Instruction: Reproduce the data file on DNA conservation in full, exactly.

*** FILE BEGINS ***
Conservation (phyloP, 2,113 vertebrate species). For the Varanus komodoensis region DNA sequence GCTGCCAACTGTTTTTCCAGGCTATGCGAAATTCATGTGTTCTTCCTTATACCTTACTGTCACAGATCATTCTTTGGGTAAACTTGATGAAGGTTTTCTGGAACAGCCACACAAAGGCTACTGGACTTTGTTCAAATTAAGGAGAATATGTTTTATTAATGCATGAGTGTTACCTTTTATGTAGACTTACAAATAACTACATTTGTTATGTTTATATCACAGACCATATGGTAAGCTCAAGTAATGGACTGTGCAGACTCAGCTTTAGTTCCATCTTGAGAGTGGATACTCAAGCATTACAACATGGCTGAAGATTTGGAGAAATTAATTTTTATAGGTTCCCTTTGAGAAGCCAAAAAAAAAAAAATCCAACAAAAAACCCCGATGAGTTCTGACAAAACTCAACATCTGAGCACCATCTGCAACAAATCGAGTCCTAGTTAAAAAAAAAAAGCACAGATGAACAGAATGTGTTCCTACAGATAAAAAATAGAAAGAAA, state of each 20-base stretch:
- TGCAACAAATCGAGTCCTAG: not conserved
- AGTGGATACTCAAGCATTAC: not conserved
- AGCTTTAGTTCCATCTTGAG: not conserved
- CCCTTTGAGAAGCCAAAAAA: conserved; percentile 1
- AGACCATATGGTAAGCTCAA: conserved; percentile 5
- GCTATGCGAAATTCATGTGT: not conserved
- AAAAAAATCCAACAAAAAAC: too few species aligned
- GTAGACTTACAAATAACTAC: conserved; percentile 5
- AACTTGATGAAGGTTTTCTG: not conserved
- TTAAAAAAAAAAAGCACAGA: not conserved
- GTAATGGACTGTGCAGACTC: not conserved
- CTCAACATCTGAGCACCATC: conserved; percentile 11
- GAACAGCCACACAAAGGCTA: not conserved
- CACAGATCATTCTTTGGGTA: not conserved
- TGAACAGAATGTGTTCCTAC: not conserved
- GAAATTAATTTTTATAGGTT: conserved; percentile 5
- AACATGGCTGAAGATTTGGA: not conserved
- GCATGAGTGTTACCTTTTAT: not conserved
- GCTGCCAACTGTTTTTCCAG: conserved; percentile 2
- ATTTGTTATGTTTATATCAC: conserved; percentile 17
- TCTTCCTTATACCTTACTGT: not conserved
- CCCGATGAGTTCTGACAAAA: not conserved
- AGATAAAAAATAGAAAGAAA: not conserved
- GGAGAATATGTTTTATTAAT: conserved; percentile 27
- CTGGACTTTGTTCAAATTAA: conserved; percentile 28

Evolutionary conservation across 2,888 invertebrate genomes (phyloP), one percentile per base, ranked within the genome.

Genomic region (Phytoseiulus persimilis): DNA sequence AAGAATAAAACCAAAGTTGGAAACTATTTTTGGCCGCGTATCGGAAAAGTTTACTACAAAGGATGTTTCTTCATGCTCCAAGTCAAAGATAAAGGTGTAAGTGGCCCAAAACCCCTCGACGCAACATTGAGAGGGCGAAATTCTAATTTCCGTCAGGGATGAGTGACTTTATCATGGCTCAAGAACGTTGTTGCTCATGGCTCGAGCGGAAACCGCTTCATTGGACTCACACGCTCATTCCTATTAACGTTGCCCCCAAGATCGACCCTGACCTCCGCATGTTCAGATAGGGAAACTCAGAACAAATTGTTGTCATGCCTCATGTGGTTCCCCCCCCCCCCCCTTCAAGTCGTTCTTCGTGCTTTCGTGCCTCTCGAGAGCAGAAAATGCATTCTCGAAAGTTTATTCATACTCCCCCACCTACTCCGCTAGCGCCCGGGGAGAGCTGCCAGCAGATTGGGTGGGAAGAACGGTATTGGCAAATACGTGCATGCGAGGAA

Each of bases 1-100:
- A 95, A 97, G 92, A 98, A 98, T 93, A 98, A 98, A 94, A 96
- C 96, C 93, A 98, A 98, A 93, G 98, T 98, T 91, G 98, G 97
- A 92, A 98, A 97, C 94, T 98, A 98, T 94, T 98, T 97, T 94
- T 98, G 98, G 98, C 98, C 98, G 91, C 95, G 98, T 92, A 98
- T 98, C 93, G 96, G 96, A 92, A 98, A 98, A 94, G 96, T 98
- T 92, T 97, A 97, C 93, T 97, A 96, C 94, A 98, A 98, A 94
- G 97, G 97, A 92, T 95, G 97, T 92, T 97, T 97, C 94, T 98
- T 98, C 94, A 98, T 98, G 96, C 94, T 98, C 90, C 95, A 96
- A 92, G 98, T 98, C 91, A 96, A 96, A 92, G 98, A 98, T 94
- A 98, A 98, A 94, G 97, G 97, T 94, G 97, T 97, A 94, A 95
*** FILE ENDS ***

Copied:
Conservation (phyloP, 2,113 vertebrate species). For the Varanus komodoensis region DNA sequence GCTGCCAACTGTTTTTCCAGGCTATGCGAAATTCATGTGTTCTTCCTTATACCTTACTGTCACAGATCATTCTTTGGGTAAACTTGATGAAGGTTTTCTGGAACAGCCACACAAAGGCTACTGGACTTTGTTCAAATTAAGGAGAATATGTTTTATTAATGCATGAGTGTTACCTTTTATGTAGACTTACAAATAACTACATTTGTTATGTTTATATCACAGACCATATGGTAAGCTCAAGTAATGGACTGTGCAGACTCAGCTTTAGTTCCATCTTGAGAGTGGATACTCAAGCATTACAACATGGCTGAAGATTTGGAGAAATTAATTTTTATAGGTTCCCTTTGAGAAGCCAAAAAAAAAAAAATCCAACAAAAAACCCCGATGAGTTCTGACAAAACTCAACATCTGAGCACCATCTGCAACAAATCGAGTCCTAGTTAAAAAAAAAAAGCACAGATGAACAGAATGTGTTCCTACAGATAAAAAATAGAAAGAAA, state of each 20-base stretch:
- TGCAACAAATCGAGTCCTAG: not conserved
- AGTGGATACTCAAGCATTAC: not conserved
- AGCTTTAGTTCCATCTTGAG: not conserved
- CCCTTTGAGAAGCCAAAAAA: conserved; percentile 1
- AGACCATATGGTAAGCTCAA: conserved; percentile 5
- GCTATGCGAAATTCATGTGT: not conserved
- AAAAAAATCCAACAAAAAAC: too few species aligned
- GTAGACTTACAAATAACTAC: conserved; percentile 5
- AACTTGATGAAGGTTTTCTG: not conserved
- TTAAAAAAAAAAAGCACAGA: not conserved
- GTAATGGACTGTGCAGACTC: not conserved
- CTCAACATCTGAGCACCATC: conserved; percentile 11
- GAACAGCCACACAAAGGCTA: not conserved
- CACAGATCATTCTTTGGGTA: not conserved
- TGAACAGAATGTGTTCCTAC: not conserved
- GAAATTAATTTTTATAGGTT: conserved; percentile 5
- AACATGGCTGAAGATTTGGA: not conserved
- GCATGAGTGTTACCTTTTAT: not conserved
- GCTGCCAACTGTTTTTCCAG: conserved; percentile 2
- ATTTGTTATGTTTATATCAC: conserved; percentile 17
- TCTTCCTTATACCTTACTGT: not conserved
- CCCGATGAGTTCTGACAAAA: not conserved
- AGATAAAAAATAGAAAGAAA: not conserved
- GGAGAATATGTTTTATTAAT: conserved; percentile 27
- CTGGACTTTGTTCAAATTAA: conserved; percentile 28

Evolutionary conservation across 2,888 invertebrate genomes (phyloP), one percentile per base, ranked within the genome.

Genomic region (Phytoseiulus persimilis): DNA sequence AAGAATAAAACCAAAGTTGGAAACTATTTTTGGCCGCGTATCGGAAAAGTTTACTACAAAGGATGTTTCTTCATGCTCCAAGTCAAAGATAAAGGTGTAAGTGGCCCAAAACCCCTCGACGCAACATTGAGAGGGCGAAATTCTAATTTCCGTCAGGGATGAGTGACTTTATCATGGCTCAAGAACGTTGTTGCTCATGGCTCGAGCGGAAACCGCTTCATTGGACTCACACGCTCATTCCTATTAACGTTGCCCCCAAGATCGACCCTGACCTCCGCATGTTCAGATAGGGAAACTCAGAACAAATTGTTGTCATGCCTCATGTGGTTCCCCCCCCCCCCCCTTCAAGTCGTTCTTCGTGCTTTCGTGCCTCTCGAGAGCAGAAAATGCATTCTCGAAAGTTTATTCATACTCCCCCACCTACTCCGCTAGCGCCCGGGGAGAGCTGCCAGCAGATTGGGTGGGAAGAACGGTATTGGCAAATACGTGCATGCGAGGAA

Each of bases 1-100:
- A 95, A 97, G 92, A 98, A 98, T 93, A 98, A 98, A 94, A 96
- C 96, C 93, A 98, A 98, A 93, G 98, T 98, T 91, G 98, G 97
- A 92, A 98, A 97, C 94, T 98, A 98, T 94, T 98, T 97, T 94
- T 98, G 98, G 98, C 98, C 98, G 91, C 95, G 98, T 92, A 98
- T 98, C 93, G 96, G 96, A 92, A 98, A 98, A 94, G 96, T 98
- T 92, T 97, A 97, C 93, T 97, A 96, C 94, A 98, A 98, A 94
- G 97, G 97, A 92, T 95, G 97, T 92, T 97, T 97, C 94, T 98
- T 98, C 94, A 98, T 98, G 96, C 94, T 98, C 90, C 95, A 96
- A 92, G 98, T 98, C 91, A 96, A 96, A 92, G 98, A 98, T 94
- A 98, A 98, A 94, G 97, G 97, T 94, G 97, T 97, A 94, A 95